Viii, 1. Pra yer for e xemption from the dangers of death.
Viii, 2. Pra yers for exemption from the dangers of death.
V, 30. Prayer for exemption from disease and death.
IV, 9. Salve (angana) as a protector of life and limb.
IV, 10. The pearl and its shell as an amulet bestowing long life and prosperity.
 Xi x, 26. Gold as an amulet for long life.

III. Imprecations against demons, sorcerers, and enemies (abhikarikani and

 I, 7. Against sorcerers and demons.
 I, 8. Against sorcerers and demons.
 I, 16. Charm with lead, against demons and sorcerers.
VI, 2. The soma-oblation directed against demons (rakshas).
 Ii, 14. Charm against a variety of female demons, conceived as hostile to men, cattle and home.
Iii, 9. Against Vishkandha and Kabava (hostile demons).
IV, 20. Charm with a certain plant (sadampushna) which exposes demons and enemies.
IV, 17. Charm with the apamarga-plant, against sorcery, demons and enemies.
IV, 18. Charm with the apamarga-plant against sorcery, demons and enemies.
IV, 19. Mystic power of the apamarga-plant, against demons and sorcerers.
Vii, 65. Charm with the apamarga-plant against curses, and the consequence of sinful deeds.
 X, 1. Charm to repel sorceries or spells.
 V, 14. Charm to repel sorceries or spells.
 V, 31. Charm to repel sorceries or spells.
 Viii, 5. Pra yer for protection addressed to a talisman made from the wood of a sraktya-tree.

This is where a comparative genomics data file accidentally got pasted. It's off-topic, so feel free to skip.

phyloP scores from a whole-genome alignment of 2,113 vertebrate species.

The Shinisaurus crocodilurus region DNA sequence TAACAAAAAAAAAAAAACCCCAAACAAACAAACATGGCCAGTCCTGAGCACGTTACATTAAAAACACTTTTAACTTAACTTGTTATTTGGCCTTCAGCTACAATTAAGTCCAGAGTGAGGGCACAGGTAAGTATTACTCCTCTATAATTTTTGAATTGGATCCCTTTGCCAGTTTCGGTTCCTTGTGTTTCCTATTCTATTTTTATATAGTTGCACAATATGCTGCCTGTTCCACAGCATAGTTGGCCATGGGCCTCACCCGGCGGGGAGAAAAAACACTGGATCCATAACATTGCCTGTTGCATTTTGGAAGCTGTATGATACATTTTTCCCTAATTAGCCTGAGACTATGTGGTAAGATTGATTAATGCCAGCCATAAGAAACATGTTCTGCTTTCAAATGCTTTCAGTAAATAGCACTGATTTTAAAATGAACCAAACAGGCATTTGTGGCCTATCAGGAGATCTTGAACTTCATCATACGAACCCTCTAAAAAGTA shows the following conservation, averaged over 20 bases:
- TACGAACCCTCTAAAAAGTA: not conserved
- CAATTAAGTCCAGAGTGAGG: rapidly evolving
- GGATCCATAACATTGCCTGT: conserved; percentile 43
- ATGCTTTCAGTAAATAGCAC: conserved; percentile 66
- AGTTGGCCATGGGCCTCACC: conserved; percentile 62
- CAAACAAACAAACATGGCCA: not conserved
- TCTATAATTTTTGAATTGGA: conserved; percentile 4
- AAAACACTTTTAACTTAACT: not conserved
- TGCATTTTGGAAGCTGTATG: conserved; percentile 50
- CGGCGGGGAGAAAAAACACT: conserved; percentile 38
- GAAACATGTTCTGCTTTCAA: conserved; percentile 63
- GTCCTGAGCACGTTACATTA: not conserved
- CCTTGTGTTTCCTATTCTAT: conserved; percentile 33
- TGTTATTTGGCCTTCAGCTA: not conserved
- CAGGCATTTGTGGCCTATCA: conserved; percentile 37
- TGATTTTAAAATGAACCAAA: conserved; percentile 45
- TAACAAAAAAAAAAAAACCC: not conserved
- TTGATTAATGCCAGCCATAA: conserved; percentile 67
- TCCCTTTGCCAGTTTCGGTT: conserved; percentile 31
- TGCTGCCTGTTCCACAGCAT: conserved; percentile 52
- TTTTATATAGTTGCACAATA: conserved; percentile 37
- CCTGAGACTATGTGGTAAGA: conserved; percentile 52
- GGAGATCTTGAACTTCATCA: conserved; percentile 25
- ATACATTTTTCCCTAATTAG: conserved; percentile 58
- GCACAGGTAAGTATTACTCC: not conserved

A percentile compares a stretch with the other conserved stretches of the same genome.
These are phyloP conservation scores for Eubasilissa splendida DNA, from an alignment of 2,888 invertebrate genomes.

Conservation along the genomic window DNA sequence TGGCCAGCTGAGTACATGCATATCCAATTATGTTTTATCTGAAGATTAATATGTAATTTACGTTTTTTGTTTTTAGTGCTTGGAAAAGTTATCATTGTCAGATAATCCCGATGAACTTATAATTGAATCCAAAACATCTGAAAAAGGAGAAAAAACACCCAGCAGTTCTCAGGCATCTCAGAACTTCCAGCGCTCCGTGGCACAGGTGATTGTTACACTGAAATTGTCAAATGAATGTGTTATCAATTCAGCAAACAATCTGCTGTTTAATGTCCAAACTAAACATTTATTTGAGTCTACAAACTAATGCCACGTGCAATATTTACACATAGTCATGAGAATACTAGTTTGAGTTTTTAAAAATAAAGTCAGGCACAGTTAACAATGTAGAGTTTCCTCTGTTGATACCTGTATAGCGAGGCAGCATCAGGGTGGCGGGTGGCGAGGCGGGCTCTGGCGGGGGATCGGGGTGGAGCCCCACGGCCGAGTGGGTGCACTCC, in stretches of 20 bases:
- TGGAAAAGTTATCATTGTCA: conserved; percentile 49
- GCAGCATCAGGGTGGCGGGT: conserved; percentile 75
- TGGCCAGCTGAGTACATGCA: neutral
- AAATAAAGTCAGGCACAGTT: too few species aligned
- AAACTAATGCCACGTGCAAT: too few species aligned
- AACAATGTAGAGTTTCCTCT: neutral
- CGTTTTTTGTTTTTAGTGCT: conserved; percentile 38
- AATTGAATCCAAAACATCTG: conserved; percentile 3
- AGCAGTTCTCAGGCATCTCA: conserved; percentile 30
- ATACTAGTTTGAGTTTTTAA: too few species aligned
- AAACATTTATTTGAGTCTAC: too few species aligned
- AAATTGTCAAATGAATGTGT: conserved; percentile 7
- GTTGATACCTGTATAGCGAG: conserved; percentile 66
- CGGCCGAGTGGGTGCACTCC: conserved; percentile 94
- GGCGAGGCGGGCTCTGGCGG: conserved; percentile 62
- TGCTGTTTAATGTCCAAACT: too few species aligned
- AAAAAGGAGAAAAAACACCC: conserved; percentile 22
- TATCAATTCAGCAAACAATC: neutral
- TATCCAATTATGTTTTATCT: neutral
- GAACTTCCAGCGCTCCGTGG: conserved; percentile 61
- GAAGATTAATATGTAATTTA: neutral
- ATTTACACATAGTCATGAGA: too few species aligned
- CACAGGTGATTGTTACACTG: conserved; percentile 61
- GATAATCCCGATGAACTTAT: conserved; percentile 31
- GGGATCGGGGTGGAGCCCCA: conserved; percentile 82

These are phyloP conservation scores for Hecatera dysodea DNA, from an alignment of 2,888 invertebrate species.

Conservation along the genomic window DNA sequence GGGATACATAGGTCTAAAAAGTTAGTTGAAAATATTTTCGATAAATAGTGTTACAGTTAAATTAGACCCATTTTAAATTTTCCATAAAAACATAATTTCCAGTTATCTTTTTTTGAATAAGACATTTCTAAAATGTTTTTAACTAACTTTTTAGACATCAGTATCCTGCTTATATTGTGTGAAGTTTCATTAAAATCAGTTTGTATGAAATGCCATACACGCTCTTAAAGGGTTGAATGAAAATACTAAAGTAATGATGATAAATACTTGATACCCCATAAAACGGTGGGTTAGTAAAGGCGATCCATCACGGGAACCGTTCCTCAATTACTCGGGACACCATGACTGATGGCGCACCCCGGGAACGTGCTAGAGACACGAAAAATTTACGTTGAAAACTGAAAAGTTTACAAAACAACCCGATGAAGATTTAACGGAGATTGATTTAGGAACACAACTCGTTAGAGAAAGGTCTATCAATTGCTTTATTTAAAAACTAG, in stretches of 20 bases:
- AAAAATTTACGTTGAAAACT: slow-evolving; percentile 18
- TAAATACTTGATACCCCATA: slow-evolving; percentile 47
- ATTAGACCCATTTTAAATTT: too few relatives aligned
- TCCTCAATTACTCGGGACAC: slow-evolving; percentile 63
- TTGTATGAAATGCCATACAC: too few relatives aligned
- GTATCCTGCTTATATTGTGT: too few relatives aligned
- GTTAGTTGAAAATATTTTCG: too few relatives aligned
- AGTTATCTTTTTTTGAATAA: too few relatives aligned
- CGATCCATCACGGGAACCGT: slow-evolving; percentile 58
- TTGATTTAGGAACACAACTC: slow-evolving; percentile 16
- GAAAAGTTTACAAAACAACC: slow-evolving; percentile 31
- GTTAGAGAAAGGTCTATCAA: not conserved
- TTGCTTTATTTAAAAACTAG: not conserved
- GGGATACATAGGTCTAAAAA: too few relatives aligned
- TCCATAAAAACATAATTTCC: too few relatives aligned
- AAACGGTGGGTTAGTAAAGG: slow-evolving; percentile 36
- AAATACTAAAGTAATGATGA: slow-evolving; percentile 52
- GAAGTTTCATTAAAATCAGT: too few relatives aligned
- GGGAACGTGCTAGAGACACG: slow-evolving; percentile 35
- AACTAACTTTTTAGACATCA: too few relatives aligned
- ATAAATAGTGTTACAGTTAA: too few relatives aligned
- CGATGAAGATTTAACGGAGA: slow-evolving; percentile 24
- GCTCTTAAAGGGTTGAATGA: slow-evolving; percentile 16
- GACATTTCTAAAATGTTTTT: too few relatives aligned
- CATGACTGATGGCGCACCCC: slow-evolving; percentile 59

X, 3. Praise of the virtue of an amulet derived from the varana-tree.
X, 6. Praise of the virtues of an amulet of khadira-wood in the shape of a ploughshare.
Ix, 16. Pra yer to Varuna for protection against treacherous designs.
Ii, 12. Imprecation against enemies thwarting holy work.
Vii, 70. Frustration of the sacrifice of an enemy.
Ii, 7. Charm against curses and hostile plots undertaken with a certain plant.
Iii, 6. The asvattha-tree as a destroyer of enemies.
vi. 75. Oblation for the suppression of enemies (naibadhyam havih).
vi. 37. Curse against one that practises hostile charms.
vii. 13. Charm to deprive enemies of their strength.

IV. Charms pertaining to women (strikarmani).

Ii, 36. Charm to obtain a husband.
VI, 60. Charm to obtain a husband.
VI, 82. Charm for obtaining a wife.
vi. 78. Blessing for a married couple.
Vii, 36. Love-charm spoken by a bridal couple.
vii. 37. Charm pronounced by the bride over the bridegroom.
VI, 81. A bracelet as an amulet to ensure conception.
iii. 23. Charm for obtaining a son (pumsavanam).
VI, 11. Charm for obtaining a son (pumsavanam).
Vii, 35. An incantation to make a woman sterile.
vi. 17. Charm to prevent miscarriage.
 I, 11. Charm for easy parturition.
   i. 34. Charm with licorice, to secure the love of a woman.
  Ii, 30. Charm to secure the love of a woman.
 vi. 8. Charm to secure the love of a woman.
VI, 9. Charm to secure the love of a woman.
  VI, 102. Charm to secure the love of a woman.